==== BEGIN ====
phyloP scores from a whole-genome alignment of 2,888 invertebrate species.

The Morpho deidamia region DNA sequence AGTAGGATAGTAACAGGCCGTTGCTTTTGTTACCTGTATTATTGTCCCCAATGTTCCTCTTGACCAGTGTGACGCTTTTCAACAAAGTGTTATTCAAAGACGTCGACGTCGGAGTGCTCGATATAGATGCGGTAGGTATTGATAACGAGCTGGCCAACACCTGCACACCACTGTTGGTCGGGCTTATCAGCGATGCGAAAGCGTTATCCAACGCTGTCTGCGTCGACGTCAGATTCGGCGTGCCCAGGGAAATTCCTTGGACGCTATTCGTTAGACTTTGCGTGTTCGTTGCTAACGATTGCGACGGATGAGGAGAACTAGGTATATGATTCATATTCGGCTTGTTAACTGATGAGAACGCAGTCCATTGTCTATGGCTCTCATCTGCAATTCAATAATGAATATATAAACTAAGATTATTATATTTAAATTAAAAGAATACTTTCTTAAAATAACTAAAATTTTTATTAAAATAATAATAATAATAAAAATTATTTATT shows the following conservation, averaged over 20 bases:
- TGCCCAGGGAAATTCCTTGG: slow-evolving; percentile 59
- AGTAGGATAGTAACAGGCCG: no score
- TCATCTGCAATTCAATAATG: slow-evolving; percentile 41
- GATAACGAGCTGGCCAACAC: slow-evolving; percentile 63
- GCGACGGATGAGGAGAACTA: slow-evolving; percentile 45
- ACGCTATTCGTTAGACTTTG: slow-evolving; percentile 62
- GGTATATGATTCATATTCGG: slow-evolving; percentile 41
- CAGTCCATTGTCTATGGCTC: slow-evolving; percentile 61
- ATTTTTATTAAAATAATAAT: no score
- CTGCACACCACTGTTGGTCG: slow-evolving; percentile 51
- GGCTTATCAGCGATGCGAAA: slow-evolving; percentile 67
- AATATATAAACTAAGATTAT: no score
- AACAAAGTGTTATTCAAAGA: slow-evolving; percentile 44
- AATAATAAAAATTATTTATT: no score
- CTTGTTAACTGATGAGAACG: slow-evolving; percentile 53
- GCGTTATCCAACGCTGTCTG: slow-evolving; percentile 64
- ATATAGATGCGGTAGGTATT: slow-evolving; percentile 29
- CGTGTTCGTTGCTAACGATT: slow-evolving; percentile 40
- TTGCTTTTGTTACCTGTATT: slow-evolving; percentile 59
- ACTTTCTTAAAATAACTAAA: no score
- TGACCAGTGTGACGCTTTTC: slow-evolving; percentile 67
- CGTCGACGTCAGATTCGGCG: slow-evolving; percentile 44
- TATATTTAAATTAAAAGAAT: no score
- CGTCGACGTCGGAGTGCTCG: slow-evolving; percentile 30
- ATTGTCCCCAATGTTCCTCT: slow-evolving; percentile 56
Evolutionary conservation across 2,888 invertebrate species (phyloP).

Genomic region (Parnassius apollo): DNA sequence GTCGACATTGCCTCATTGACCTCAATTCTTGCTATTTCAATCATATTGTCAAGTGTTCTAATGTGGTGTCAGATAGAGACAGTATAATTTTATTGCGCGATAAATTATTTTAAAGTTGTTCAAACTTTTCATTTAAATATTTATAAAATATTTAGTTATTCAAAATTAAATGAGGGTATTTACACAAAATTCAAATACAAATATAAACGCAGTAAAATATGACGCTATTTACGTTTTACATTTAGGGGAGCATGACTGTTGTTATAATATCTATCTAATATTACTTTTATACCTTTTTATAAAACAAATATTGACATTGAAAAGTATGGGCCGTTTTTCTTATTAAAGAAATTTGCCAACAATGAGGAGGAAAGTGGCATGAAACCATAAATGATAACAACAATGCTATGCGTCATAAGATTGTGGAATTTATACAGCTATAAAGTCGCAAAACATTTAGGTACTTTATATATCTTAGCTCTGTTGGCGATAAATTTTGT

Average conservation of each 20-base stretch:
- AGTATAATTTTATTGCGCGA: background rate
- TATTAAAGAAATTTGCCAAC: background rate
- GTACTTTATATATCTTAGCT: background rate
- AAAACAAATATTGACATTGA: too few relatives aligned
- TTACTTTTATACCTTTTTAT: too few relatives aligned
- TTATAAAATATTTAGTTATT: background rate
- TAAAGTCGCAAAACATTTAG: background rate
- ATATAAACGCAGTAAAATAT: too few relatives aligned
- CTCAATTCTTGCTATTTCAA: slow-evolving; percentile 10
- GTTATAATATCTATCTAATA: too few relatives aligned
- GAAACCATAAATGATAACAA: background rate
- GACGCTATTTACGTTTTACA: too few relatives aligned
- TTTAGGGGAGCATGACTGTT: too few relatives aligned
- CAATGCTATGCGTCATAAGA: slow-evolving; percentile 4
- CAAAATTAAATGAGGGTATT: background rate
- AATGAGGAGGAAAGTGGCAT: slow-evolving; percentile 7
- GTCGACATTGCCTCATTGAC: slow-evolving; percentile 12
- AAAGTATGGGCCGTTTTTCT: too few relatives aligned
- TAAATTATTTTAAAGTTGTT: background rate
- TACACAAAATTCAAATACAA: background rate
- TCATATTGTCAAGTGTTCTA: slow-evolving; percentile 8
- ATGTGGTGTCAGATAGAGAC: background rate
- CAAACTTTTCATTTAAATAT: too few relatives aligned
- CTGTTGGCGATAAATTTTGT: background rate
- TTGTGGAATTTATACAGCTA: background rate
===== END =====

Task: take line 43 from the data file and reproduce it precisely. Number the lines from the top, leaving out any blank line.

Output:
- TTTAGGGGAGCATGACTGTT: too few relatives aligned